3: Use the market to protect the environment.

Markets can protect not destroy the environment. The pull of markets and rights in environmental goods walks all over the push of command and control. America’s $4-billion-a year sulphur dioxide cap-and-trade system set up in 1990 is an astonishing marker of possibility.

Get the values of environmental goods right and the invisible green hand can weave its magic. Allowance and offset markets can be powerful forces for good. It’s the usual story. As governments debate, markets move. Fantastic to see the lure of love and competitive advantage turning green markets into reality.

4: Unlock the secrets of Deep Time.

Antarctica is the forgotten continent – the far side of my New Zealand edge. It’s a Lovemark waiting to happen. Nowhere on earth are past, present and future brought together more dramatically than in Antarctica’s deep ice structures.

Antarctica was once a place of semi-tropical forests and dinosaurs. I’m convinced hidden paths to a better future lie hidden in the ancient deep. Who knows? Perhaps the key to off-world human colonisation lies buried there.

Antarctica is a health barometer for the global environment. The last unspoiled continent is a world to explore and a realm to protect. Last February, Princess Anne and I flew down to see how we could help – 2002 being the centenary of Scott and Shackleton’s inspiring Discovery expedition. A cool woman. A bloody cool place!

Saatchi & Saatchi is standing guard over Antarctica. With the power of ideas we’re assisting the New Zealand Antarctic Heritage Trust with efforts and initiatives to raise the millions needed to conserve the heritage.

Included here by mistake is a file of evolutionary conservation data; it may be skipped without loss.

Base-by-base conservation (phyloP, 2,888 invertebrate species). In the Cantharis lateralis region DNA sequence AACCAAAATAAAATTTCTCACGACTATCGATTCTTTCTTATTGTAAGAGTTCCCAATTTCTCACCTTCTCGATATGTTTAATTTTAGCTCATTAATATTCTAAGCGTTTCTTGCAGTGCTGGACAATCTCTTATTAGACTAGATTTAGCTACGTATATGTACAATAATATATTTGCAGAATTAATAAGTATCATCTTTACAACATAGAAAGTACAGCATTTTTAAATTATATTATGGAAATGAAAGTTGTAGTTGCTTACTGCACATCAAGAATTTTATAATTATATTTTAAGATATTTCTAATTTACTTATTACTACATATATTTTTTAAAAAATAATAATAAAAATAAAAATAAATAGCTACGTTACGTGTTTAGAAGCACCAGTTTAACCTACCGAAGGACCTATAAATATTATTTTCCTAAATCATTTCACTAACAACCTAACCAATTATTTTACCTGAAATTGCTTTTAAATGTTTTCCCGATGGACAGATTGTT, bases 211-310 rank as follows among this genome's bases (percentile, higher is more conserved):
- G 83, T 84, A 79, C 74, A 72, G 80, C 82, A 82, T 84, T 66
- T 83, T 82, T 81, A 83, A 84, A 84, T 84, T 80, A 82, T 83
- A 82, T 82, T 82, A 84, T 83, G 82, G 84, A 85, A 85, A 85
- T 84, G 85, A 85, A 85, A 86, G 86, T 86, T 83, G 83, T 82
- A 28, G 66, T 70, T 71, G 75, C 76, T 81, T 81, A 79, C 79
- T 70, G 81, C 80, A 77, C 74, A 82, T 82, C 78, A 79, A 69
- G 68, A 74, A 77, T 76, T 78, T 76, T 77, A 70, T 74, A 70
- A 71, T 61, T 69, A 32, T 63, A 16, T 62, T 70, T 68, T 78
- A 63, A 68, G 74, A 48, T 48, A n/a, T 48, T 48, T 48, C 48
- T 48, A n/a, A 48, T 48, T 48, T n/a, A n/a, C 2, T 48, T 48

5: Get children to negotiate peace processes. Why the hell not? The Palestine and Kashmir disputes are intractable. Thousands are dead. No let up on the horizon. Grown-ups have had their shot. Let’s hand it over to the future – kids.

Nick Negroponte reckons we should give kids in cross-border disputes computers and get them to negotiate across the fire-zone using internet wi-fi. I like it!

Finally, three calls to action:

  • Become an inspirational player. Commit yourselves to inspire others. And just as importantly, open up so others can inspire you. Inspiration is the energy of change. Plug into it. Become a force for good.
  • Make the world a better place. Find a way to light up a path to a better future for all. Philosopher Dan Dennett said the secret of happiness is to devote yourself to something bigger than you are. How about the future?
  • Invite love into business. Get used to it. Emotion is the future of business. Loosen the stiff upper lip. Get yourself some emotional broadband. 

Once you accept the power of Love, a whole heap of stuff drops neatly into place – or right out of the picture altogether. Engage the world’s inspirational dream. Join the project. Lovemark our world.